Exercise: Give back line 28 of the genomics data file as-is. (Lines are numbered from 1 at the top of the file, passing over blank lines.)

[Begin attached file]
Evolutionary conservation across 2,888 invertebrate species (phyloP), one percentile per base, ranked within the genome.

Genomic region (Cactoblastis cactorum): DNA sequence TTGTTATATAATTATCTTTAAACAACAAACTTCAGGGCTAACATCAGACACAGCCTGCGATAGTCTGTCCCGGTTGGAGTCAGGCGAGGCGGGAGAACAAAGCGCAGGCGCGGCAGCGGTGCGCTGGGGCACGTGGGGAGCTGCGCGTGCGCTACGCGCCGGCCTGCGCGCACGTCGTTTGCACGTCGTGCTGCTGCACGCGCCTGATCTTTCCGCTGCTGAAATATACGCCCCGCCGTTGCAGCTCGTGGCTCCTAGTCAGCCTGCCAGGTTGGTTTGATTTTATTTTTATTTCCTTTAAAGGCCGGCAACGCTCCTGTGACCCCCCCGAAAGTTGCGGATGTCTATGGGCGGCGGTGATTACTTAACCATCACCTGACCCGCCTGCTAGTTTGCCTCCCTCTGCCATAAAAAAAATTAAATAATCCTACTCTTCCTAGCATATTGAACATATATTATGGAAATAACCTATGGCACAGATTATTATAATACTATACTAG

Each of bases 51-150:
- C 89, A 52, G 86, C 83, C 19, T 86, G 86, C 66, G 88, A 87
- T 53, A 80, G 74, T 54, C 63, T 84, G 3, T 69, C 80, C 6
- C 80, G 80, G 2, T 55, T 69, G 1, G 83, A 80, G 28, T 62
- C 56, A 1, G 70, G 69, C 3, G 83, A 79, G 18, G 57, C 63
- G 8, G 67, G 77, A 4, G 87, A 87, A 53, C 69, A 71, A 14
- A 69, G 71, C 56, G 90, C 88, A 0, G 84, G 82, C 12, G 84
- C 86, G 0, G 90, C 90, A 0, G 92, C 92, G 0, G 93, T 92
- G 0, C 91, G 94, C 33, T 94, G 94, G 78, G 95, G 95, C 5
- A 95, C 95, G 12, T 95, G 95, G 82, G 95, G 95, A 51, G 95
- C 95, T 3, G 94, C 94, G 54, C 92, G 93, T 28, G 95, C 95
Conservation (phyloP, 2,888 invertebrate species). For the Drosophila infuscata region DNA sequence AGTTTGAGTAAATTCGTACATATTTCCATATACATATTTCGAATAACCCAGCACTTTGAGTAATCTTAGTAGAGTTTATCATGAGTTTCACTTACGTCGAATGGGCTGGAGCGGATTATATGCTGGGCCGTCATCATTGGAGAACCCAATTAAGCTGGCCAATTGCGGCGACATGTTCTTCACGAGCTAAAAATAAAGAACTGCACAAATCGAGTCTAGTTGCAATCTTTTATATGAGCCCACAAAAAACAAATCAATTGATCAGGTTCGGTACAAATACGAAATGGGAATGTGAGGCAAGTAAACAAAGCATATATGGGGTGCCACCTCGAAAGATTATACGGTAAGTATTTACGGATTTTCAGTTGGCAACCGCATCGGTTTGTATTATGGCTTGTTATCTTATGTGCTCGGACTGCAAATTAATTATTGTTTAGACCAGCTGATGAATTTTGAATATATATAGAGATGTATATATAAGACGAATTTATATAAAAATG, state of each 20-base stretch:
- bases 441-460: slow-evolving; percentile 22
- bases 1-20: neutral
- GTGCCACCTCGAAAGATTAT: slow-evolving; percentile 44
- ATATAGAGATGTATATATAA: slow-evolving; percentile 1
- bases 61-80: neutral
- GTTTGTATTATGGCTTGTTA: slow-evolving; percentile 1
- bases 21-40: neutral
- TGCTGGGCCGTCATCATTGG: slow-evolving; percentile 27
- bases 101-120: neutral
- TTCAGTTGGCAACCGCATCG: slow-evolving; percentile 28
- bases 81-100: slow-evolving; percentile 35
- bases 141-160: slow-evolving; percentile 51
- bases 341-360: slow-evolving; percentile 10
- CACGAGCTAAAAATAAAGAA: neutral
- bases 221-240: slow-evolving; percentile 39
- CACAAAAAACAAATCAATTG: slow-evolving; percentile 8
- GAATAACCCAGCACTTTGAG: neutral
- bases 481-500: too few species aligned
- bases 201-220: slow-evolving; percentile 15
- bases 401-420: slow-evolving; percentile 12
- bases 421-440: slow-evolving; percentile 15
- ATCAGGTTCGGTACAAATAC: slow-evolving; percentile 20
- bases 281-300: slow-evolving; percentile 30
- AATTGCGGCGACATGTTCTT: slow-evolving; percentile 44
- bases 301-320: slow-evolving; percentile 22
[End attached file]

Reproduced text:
- CACGAGCTAAAAATAAAGAA: neutral